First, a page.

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Camera Bank
by Sy Schreckinger ANTIQUE TOY WORLD Magazine October, 2011

     THE "MAGIC" OF projecting a three dimensional image onto a two dimensional or flat surface has fascinated scientists, theologists and the simply curious throughout the ages. The birth of photographic cameras is attributed to the "Camera Obscura", a device dating back to ancient China. A box-like room with a pinhole or lens in one wall was utilized to project an image of an outdoor scene onto a flat interior-viewing surface (Figure 1).
     Various attempts, over the centuries, to create permanent picture, camera-type instruments resulted in unstable images or the requirement of highly complicated procedures. It was the ingenuity of George Eastman that led to major advancements in the field of photography. Eastman pioneered the technique of permanent picture photography when he began manufacturing paper film in Figure 2 1885. Four years hence, in 1889, he replaced this material with celluloid. His first camera, named the "Kodak Camera" (Figure 2), was offered for sale in 1888. Eastman's invention of a simple, easy-to-use, and affordable picture-taking device became an instant success. In less than one year after its introduction, most of America had either owned, experienced taking pictures, or had their pictures taken with the "Kodak".
     It is no great surprise that, as with other popular trends, enterprising individuals hastily produced various types of camera-related merchandise for sale to the public. Toy and penny bank designers were amongst those embracing the then current craze. Thus, the "CAMERA BANK" (Figure 3) was born. Interestingly, the "Camera Bank" is not a representation of Eastman's box camera, but rather a reflection of a professional, "dry plate" studio portrait- type camera, as seen in Figure 4. Unfortunately, to date, neither patent papers nor catalogs have surfaced revealing the bank's designer and/or inventor. All that is factually known is the name of the bank. The words "CAMERA BANK" are printed in raised letters onto its top surface. In the past, several historians had implied they were privy to the bank's manufacturer but offered no hard copy data. Their alleged findings indicated the producer was The Wrightsville Hardware Company of Mount Joy, Pennsylvania.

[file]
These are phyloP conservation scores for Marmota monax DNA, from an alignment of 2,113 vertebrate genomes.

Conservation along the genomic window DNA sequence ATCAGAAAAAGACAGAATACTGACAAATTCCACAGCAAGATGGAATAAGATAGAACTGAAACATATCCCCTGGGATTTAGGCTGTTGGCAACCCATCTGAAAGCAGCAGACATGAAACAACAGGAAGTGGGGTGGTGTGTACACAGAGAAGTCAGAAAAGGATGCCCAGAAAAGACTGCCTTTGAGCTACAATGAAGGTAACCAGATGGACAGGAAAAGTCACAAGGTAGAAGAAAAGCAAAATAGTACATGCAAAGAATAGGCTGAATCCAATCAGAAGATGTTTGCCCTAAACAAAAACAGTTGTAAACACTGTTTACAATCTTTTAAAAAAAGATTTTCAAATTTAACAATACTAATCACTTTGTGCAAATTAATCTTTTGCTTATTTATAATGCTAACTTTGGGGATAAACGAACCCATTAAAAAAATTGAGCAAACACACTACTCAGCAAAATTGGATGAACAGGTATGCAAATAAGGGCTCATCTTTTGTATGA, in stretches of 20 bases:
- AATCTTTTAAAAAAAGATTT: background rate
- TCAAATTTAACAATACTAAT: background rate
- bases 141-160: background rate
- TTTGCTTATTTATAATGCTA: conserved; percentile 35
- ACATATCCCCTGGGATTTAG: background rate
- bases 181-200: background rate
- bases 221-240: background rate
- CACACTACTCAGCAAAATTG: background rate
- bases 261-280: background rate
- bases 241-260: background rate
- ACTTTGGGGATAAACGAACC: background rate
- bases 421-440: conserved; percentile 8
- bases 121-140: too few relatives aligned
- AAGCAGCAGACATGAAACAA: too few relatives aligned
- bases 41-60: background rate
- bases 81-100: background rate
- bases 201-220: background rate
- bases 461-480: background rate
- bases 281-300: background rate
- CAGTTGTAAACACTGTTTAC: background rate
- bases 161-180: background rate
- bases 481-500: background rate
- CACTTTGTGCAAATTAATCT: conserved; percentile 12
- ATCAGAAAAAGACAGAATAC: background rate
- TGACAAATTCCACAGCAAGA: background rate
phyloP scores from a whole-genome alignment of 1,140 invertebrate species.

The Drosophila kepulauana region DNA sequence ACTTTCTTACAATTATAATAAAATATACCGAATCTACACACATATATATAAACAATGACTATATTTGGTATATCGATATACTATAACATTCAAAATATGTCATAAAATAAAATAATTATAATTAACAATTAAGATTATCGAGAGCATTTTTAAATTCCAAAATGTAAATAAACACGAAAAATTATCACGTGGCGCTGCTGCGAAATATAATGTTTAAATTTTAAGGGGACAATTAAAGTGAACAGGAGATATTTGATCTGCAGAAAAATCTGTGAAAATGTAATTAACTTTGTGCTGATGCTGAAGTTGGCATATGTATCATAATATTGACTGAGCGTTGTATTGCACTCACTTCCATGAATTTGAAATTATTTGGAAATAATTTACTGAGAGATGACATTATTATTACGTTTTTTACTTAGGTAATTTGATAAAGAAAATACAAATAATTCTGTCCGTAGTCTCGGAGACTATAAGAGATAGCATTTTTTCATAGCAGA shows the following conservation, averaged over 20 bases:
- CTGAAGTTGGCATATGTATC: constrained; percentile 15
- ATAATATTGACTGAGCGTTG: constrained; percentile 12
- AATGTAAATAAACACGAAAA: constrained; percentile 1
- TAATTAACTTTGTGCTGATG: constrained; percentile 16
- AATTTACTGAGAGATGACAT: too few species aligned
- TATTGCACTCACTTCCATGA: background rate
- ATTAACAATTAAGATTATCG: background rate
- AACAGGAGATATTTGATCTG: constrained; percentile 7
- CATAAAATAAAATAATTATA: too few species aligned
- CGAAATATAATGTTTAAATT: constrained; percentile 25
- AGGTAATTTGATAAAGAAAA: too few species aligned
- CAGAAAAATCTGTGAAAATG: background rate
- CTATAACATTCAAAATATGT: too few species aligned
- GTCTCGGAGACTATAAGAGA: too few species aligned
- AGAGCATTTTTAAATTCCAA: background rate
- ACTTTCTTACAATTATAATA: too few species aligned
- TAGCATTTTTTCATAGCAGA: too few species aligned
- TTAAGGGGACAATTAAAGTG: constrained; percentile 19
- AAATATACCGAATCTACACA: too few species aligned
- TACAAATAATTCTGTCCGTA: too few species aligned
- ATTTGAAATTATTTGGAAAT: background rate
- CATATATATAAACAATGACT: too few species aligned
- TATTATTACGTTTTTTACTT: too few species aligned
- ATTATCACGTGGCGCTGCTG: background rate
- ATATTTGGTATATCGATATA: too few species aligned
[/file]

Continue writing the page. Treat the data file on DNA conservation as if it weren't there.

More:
Action of "Camera Bank" is uncomplicated and apropos to the subject. Operation of the bank requires neither physical nor mechanical deposition of a coin. One needs only to depress the small, handle-shaped lever at the rear. This activates the hidden film carrier to elevate and then recede. The film carrier, seen in Figure 3, is devoid of any photo or picture. Most examples of "Camera Bank" exhibit various full-color lithographed images of Victorian persons or scenes. There is a possibility that the manufacturer allowed for purchasers of this item to insert an image or photograph of choice in order to personalize their new acquisition.
     Worthy of discussion is the designation "semi-mechanical" applied to "Camera Bank". Historically, the term "mechanical bank" implied a toy savings device that required a coin to either initiate its action or that the action of the bank would facilitate deposit of the coin. Our subject, however, requires no coin to either activate or operate its function. Because of the limited and unrelated coin action, the "Camera Bank" is designated "semi-mechanical".
     Due to its design, action, and appealing subject matter, mechanical bank collectors have embraced the "Camera Bank" as a worthy member of its community. Other notable examples of such desirable semi-mechanical banks include the following: "Multiplying Bank", "Lighthouse Bank", "Key Bank", "Safety Locomotive" and "American, Sewing Machine Bank".
     I am not aware of any reproduction of "Camera Bank". Nonetheless, it is prudent to be wary of one of such easily produced, simplistic design, especially if it is accompanied by a high price tag.
     Despite its austere appearance, monochromatic coloration and miniscule size (i.e. Depth: 4 inches. Height: 4-1/4 inches. Width: 1-7/8 inches), "Camera Bank" is an attractive, rare and historically important addition to a mechanical bank collection.
     Acknowledgment: The superb example "Camera Bank" (Figure 3) is in the collection of Bob Weiss.

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